08 Sep Dale Garay Leads GURHA’s PROPEL Development Program
By Elaine Veltri
Greer Upstate Recreational Hockey Association’s PROPEL Development program this season will be led by long-time hockey player and coach, Dale Garay, of Spartanburg.
Dale brings more than 50 years of experience playing in organized hockey, from competitive checking leagues to non-checking leagues. He’s participated in a variety of skill levels, including A-, B- and C.
“As age takes its toll, maybe D soon?” he says, laughing.
Dale began playing hockey at the age of about 11 when he started skating on frozen ponds and canals in New Jersey.
“When they froze, I remember taping magazines for shin guards,” he recalls.
He went on to become a well-rounded hockey player, playing all positions. His first two seasons of organized hockey were as a goalie, and he occasionally played goal during pickups and in leagues when a goalie was needed.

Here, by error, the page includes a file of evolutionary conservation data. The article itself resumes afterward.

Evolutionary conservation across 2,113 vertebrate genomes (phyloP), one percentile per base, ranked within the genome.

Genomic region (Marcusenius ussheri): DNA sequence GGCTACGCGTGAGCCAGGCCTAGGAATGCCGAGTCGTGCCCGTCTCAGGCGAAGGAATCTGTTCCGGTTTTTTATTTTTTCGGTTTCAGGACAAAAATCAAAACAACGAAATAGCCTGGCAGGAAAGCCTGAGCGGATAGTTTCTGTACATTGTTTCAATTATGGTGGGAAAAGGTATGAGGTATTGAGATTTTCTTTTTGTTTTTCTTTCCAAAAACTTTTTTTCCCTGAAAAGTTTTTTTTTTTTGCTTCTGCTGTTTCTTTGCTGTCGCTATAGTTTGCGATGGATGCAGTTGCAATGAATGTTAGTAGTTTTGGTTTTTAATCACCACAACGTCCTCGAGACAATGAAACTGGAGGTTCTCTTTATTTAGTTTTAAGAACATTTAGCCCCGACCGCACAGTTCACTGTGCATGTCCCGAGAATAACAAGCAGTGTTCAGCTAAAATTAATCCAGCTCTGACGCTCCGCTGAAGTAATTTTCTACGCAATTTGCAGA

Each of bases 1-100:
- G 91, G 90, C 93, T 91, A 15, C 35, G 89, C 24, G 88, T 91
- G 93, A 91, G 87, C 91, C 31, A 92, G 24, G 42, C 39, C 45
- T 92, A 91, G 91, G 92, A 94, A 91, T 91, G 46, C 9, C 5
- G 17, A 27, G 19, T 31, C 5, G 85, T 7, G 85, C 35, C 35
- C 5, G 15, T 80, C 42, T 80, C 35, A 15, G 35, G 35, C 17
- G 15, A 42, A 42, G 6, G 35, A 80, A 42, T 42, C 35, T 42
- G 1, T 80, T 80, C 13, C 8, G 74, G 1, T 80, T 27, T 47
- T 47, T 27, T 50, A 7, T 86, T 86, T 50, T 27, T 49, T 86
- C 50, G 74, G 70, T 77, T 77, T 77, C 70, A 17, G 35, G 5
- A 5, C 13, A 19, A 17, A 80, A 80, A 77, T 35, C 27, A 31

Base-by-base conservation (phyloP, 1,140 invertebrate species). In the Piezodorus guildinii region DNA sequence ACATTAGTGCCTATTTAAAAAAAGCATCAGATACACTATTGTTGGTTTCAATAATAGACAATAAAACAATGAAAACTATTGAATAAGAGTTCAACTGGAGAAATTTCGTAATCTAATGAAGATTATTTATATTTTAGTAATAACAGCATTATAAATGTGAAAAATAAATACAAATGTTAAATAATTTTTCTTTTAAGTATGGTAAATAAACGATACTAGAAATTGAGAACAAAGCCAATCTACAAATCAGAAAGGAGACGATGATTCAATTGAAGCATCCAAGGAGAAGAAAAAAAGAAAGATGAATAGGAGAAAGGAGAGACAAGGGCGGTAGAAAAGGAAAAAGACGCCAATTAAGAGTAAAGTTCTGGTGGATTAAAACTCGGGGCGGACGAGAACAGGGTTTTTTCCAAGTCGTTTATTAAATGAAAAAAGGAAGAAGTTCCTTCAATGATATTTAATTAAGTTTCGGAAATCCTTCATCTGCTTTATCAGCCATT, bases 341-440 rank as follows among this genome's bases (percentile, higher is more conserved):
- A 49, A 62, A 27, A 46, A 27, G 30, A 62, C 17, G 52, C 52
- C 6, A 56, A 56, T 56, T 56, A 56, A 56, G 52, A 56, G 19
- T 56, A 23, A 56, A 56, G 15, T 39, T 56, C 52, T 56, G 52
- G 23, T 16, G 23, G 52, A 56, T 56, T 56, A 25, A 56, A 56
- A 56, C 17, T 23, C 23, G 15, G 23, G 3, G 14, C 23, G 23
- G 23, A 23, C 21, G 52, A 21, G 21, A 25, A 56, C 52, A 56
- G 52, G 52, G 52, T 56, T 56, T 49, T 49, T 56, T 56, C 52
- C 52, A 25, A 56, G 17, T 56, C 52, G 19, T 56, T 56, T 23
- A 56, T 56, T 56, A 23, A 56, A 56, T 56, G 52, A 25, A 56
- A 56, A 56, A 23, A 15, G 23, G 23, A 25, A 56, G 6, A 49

“I have played every position, both left and right sides.”
In addition, Dale also coached and officiated. “I’ve seen the game from pretty much every angle,” he says.
Dale started coaching about 15 years ago when his son expressed an interest in playing. With Dale’s experience and because he saw a real need for adults willing to share their hockey knowledge and skills, he began coaching kids from 9 years of age up through high school. His coaching efforts have proven to be fulfilling on a personal level.
“When you make decisions and do things that help boost a kid’s confidence and abilities is very rewarding, and watching a kid go from playing scared or tentative to playing with confidence,” he says. “From a team perspective, building team camaraderie, support and togetherness, whether winning or losing, is rewarding as well.”
So, what can participants expect to take away from their PROPEL experience under Dale’s leadership?
Dale’s goals with PROPEL are to help players foster improvements in all facets of hockey, from individual skating improvements and puck handling to shooting abilities and game situational understanding and execution, he says. “This is a team game and teammates need positive energy and support to play to the best of their abilities, whatever ability level that is.”